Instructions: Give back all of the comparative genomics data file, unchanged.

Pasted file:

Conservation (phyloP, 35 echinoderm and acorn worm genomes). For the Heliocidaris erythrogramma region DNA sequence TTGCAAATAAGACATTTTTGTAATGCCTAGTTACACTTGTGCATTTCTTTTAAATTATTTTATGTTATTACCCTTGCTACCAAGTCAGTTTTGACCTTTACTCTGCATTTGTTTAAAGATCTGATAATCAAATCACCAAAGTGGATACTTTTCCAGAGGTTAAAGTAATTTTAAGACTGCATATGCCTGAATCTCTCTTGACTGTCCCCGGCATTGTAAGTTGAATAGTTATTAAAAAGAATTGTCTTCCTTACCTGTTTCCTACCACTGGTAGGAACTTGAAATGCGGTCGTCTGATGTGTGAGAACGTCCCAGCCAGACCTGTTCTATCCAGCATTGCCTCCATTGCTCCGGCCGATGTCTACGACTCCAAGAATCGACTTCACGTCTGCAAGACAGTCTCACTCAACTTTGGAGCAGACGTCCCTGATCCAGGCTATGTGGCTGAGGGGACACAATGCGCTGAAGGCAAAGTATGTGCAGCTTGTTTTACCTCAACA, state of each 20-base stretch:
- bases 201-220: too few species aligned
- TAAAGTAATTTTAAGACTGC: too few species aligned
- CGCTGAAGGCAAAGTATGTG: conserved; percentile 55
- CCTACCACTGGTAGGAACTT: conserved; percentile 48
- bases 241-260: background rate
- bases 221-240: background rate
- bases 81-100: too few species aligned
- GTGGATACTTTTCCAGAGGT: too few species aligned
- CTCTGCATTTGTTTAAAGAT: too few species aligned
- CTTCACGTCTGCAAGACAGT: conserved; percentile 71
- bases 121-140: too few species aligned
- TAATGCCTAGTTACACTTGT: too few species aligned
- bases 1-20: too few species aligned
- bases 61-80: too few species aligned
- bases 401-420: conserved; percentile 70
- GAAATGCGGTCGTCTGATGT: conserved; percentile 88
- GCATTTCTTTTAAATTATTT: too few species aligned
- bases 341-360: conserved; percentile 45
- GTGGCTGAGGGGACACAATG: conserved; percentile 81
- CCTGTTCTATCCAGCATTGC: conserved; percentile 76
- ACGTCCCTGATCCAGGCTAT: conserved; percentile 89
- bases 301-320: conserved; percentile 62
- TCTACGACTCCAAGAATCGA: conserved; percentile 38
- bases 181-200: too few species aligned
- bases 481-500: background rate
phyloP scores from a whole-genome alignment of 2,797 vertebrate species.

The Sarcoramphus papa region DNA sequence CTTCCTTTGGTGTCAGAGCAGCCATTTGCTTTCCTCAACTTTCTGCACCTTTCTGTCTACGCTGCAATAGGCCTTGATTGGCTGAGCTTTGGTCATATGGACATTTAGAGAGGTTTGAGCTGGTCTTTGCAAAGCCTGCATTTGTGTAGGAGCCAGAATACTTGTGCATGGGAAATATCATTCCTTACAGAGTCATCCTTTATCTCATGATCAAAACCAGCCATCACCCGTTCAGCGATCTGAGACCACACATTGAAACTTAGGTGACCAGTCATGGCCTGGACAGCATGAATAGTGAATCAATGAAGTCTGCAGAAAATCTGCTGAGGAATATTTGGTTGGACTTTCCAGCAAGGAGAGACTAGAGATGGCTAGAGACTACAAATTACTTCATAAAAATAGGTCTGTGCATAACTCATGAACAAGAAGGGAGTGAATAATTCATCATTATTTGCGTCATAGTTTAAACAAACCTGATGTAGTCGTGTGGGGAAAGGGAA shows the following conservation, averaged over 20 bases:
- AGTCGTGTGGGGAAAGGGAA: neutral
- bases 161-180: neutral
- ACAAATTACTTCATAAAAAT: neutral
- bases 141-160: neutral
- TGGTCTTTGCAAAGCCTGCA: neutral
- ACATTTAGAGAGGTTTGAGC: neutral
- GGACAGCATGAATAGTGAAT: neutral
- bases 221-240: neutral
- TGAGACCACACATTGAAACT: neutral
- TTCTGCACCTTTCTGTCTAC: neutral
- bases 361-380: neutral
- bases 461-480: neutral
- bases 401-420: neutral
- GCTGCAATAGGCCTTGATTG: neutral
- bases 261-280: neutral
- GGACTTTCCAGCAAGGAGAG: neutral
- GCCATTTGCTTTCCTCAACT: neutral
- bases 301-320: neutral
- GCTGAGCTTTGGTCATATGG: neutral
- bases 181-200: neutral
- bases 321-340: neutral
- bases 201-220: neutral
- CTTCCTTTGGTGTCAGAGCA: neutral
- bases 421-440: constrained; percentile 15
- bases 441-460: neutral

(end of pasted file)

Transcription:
Conservation (phyloP, 35 echinoderm and acorn worm genomes). For the Heliocidaris erythrogramma region DNA sequence TTGCAAATAAGACATTTTTGTAATGCCTAGTTACACTTGTGCATTTCTTTTAAATTATTTTATGTTATTACCCTTGCTACCAAGTCAGTTTTGACCTTTACTCTGCATTTGTTTAAAGATCTGATAATCAAATCACCAAAGTGGATACTTTTCCAGAGGTTAAAGTAATTTTAAGACTGCATATGCCTGAATCTCTCTTGACTGTCCCCGGCATTGTAAGTTGAATAGTTATTAAAAAGAATTGTCTTCCTTACCTGTTTCCTACCACTGGTAGGAACTTGAAATGCGGTCGTCTGATGTGTGAGAACGTCCCAGCCAGACCTGTTCTATCCAGCATTGCCTCCATTGCTCCGGCCGATGTCTACGACTCCAAGAATCGACTTCACGTCTGCAAGACAGTCTCACTCAACTTTGGAGCAGACGTCCCTGATCCAGGCTATGTGGCTGAGGGGACACAATGCGCTGAAGGCAAAGTATGTGCAGCTTGTTTTACCTCAACA, state of each 20-base stretch:
- bases 201-220: too few species aligned
- TAAAGTAATTTTAAGACTGC: too few species aligned
- CGCTGAAGGCAAAGTATGTG: conserved; percentile 55
- CCTACCACTGGTAGGAACTT: conserved; percentile 48
- bases 241-260: background rate
- bases 221-240: background rate
- bases 81-100: too few species aligned
- GTGGATACTTTTCCAGAGGT: too few species aligned
- CTCTGCATTTGTTTAAAGAT: too few species aligned
- CTTCACGTCTGCAAGACAGT: conserved; percentile 71
- bases 121-140: too few species aligned
- TAATGCCTAGTTACACTTGT: too few species aligned
- bases 1-20: too few species aligned
- bases 61-80: too few species aligned
- bases 401-420: conserved; percentile 70
- GAAATGCGGTCGTCTGATGT: conserved; percentile 88
- GCATTTCTTTTAAATTATTT: too few species aligned
- bases 341-360: conserved; percentile 45
- GTGGCTGAGGGGACACAATG: conserved; percentile 81
- CCTGTTCTATCCAGCATTGC: conserved; percentile 76
- ACGTCCCTGATCCAGGCTAT: conserved; percentile 89
- bases 301-320: conserved; percentile 62
- TCTACGACTCCAAGAATCGA: conserved; percentile 38
- bases 181-200: too few species aligned
- bases 481-500: background rate
phyloP scores from a whole-genome alignment of 2,797 vertebrate species.

The Sarcoramphus papa region DNA sequence CTTCCTTTGGTGTCAGAGCAGCCATTTGCTTTCCTCAACTTTCTGCACCTTTCTGTCTACGCTGCAATAGGCCTTGATTGGCTGAGCTTTGGTCATATGGACATTTAGAGAGGTTTGAGCTGGTCTTTGCAAAGCCTGCATTTGTGTAGGAGCCAGAATACTTGTGCATGGGAAATATCATTCCTTACAGAGTCATCCTTTATCTCATGATCAAAACCAGCCATCACCCGTTCAGCGATCTGAGACCACACATTGAAACTTAGGTGACCAGTCATGGCCTGGACAGCATGAATAGTGAATCAATGAAGTCTGCAGAAAATCTGCTGAGGAATATTTGGTTGGACTTTCCAGCAAGGAGAGACTAGAGATGGCTAGAGACTACAAATTACTTCATAAAAATAGGTCTGTGCATAACTCATGAACAAGAAGGGAGTGAATAATTCATCATTATTTGCGTCATAGTTTAAACAAACCTGATGTAGTCGTGTGGGGAAAGGGAA shows the following conservation, averaged over 20 bases:
- AGTCGTGTGGGGAAAGGGAA: neutral
- bases 161-180: neutral
- ACAAATTACTTCATAAAAAT: neutral
- bases 141-160: neutral
- TGGTCTTTGCAAAGCCTGCA: neutral
- ACATTTAGAGAGGTTTGAGC: neutral
- GGACAGCATGAATAGTGAAT: neutral
- bases 221-240: neutral
- TGAGACCACACATTGAAACT: neutral
- TTCTGCACCTTTCTGTCTAC: neutral
- bases 361-380: neutral
- bases 461-480: neutral
- bases 401-420: neutral
- GCTGCAATAGGCCTTGATTG: neutral
- bases 261-280: neutral
- GGACTTTCCAGCAAGGAGAG: neutral
- GCCATTTGCTTTCCTCAACT: neutral
- bases 301-320: neutral
- GCTGAGCTTTGGTCATATGG: neutral
- bases 181-200: neutral
- bases 321-340: neutral
- bases 201-220: neutral
- CTTCCTTTGGTGTCAGAGCA: neutral
- bases 421-440: constrained; percentile 15
- bases 441-460: neutral